According to WFP's announcement on October 28, 2009, "As part of a ground-breaking pilot project, [an Iraqi refugee] is receiving food vouchers electronically over her phone, which she can then spend in selected government-run shops. Instead of travelling to a distribution center and struggling back with a two-month ration of food, she can now pick and choose to buy what she wants, when she wants." WFP claims this is the first project of its kind in the world. (Photo of Iraqi refugees in Damascus courtesy of WFP/Selly Muzammil)
In describing the details of this innovative initiative, WFP says that "refugees can buy items such as cheese and eggs that are difficult to transport and could not normally be included in a conventional aid basket." Every two months, participants of this innovative project "receive a coded message on a special SIM card, entitling them to a voucher worth US$22 per person. They take their phone along to state-run stores where they can cash in all or part of the 'virtual voucher.'"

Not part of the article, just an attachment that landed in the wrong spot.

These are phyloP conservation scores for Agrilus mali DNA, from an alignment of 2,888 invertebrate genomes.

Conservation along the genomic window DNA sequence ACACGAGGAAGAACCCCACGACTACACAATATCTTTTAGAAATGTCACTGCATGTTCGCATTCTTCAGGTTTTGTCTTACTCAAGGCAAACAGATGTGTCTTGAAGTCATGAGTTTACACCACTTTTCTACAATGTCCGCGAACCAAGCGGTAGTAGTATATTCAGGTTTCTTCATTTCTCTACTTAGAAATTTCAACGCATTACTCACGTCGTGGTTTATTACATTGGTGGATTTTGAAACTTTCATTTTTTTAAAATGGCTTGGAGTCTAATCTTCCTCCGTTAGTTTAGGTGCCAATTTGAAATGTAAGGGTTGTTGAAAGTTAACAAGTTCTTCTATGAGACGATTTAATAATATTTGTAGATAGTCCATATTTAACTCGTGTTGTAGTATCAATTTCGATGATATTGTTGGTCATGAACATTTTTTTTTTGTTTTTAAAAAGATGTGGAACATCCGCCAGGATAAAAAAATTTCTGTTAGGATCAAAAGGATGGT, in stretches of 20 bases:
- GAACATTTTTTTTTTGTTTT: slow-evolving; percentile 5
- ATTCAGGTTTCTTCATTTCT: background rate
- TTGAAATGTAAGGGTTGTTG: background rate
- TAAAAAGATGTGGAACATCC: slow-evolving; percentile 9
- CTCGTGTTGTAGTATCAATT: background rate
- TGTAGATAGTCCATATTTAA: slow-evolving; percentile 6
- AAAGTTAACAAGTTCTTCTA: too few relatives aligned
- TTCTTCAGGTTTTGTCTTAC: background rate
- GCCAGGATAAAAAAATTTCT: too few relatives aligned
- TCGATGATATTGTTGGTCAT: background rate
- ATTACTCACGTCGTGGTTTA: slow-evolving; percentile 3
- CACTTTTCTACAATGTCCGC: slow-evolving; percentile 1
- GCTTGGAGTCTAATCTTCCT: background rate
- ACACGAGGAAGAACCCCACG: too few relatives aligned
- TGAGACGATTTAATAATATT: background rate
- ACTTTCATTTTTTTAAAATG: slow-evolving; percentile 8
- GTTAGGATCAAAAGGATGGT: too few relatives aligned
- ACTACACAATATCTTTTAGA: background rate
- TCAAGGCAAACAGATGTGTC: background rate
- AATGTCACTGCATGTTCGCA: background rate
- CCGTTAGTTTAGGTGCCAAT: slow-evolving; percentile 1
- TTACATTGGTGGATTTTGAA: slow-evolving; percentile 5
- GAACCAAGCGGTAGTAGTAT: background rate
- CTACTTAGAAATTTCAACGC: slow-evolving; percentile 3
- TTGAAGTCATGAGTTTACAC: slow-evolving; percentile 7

"Around one thousand families are involved in the four-month pilot phase, which will be extended if it is successful. The project has been developed in cooperation with the Syrian government, enabling the refugees to redeem their vouchers in state-run stores in the Jaramana and Sayeda Zeinab neighborhoods of Damascus. The mobile phone service provider MTN has donated SIM cards for the project."
According to government estimates, approximately 1.2 million Iraqis reside in Syria, "and, of those, around 130,000 regularly receive food assistance from WFP," explains the Rome, Italy-based humanitarian agency. "Over the last two years, the agency has been texting refugees with the times and locations of food distributions." While other aid agencies have used phone messages and ATM cards to transfer cash to those in need, "this is believed to be the first time mobiles have been used to deliver food vouchers. Schemes involving vouchers are particularly useful in urban settings where food is available but those in need are unable to afford it."